For dinner Linda made a salad, seitan stroganoff, and fresh strawberries for dessert.  We chatted before, during, and after dinner about where we had each been and what we had been doing since we last crossed paths in July and what our plans were for 2016 and beyond.  By 8:45 PM we had covered a lot of ground but had not been for our after dinner walk.

It had been a long day for Mara and she was ready to get back to her cats so we walked back to her rig with her and extended our walk through the Resort before returning to our coach.  We watched a fascinating program on the assassination of President James Garfield and then turned off the air-conditioners, opened a couple of bedroom windows, opened the roof vent-fan in the bathroom, and turned the fan on in exhaust mode.  We went to bed and watched Charlie Rose before finally turning out the lights and going to sleep.

2016/02/03 (W) Laundry Swimming

 

Jasper woke me up early with his sniffles and sneezing and I had trouble falling back asleep.  Our little guy is obviously uncomfortable with whatever it is that he has and I stroked his back and scratched his chin for quite a while.  I finally got up a little after 7 AM and walked over to the Wednesday morning coffee, as much out of curiosity and to have something to do as anything else.  I noticed as I was leaving that the gasket in the rear vertical edge of the entry door window was coming out at the top again and made a mental note to fix it later today.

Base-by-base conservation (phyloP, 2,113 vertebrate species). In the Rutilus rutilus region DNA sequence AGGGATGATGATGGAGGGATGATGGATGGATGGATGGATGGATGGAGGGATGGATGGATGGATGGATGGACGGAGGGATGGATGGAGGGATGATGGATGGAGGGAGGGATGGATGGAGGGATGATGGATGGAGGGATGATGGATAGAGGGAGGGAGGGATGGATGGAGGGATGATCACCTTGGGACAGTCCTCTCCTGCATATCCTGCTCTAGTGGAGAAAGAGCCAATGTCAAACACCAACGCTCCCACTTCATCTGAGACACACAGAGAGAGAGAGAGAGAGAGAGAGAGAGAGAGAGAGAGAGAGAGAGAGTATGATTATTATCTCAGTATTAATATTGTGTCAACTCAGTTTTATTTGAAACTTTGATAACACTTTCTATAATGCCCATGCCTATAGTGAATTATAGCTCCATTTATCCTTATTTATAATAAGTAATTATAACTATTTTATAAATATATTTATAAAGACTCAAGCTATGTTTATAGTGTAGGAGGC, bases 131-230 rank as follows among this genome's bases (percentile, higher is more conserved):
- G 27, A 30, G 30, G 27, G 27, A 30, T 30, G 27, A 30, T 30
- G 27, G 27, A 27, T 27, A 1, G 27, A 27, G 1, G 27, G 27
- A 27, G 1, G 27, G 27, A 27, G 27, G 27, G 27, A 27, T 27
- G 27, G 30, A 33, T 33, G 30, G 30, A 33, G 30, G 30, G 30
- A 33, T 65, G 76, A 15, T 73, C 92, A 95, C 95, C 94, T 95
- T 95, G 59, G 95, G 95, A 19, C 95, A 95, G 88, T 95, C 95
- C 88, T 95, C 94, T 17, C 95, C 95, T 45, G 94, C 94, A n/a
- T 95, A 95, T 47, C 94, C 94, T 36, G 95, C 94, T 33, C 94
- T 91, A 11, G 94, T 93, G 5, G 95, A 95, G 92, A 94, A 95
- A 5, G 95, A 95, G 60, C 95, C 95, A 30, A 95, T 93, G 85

The living room at Ca’ D’Zan, Ringling Museums complex, Sarasota, FL.

The living room at Ca’ D’Zan, Ringling Museums complex, Sarasota, FL.

While I was gone Linda got up, got dressed, stripped the bed, and decided to go for an early morning walk.  I know, because I met her about half way back to our coach.  I ground the coffee beans and prepped the coffee pot.  When I saw her walking down Front Street towards our site I started brewing the coffee so it would be ready shortly after she arrived.  We had granola with blueberries for breakfast but did not have fruit juice or take our pills.  Later.

It was already 72 degrees F outside and anywhere from 75 to 79 degrees F inside, depending on which thermometer or thermostat I looked at.  I don’t believe any of them anymore but I figured collectively it was somewhere between 74 and 80 degrees F in the coach.  The forecasted high for today was 86 degrees F and based on the low level clouds streaming in from the south looked to be a humid day as well.  It’s always better to keep a space cool and dry than it is to try to cool it off and dehumidify it after the fact.  I turned off the bathroom ceiling exhaust fan and closed the roof vent and closed the two open windows in the bedroom.  I noticed that the bottom horizontal gaskets on these windows are not staying in their mounting grooves.  Ugh.  I love our old bus, but there are some aspects of it that I seem to have to keep fixing, which is not my most favorite thing to do.  Oh well, at this point we are definitely “in for a dime, in for a dollar.”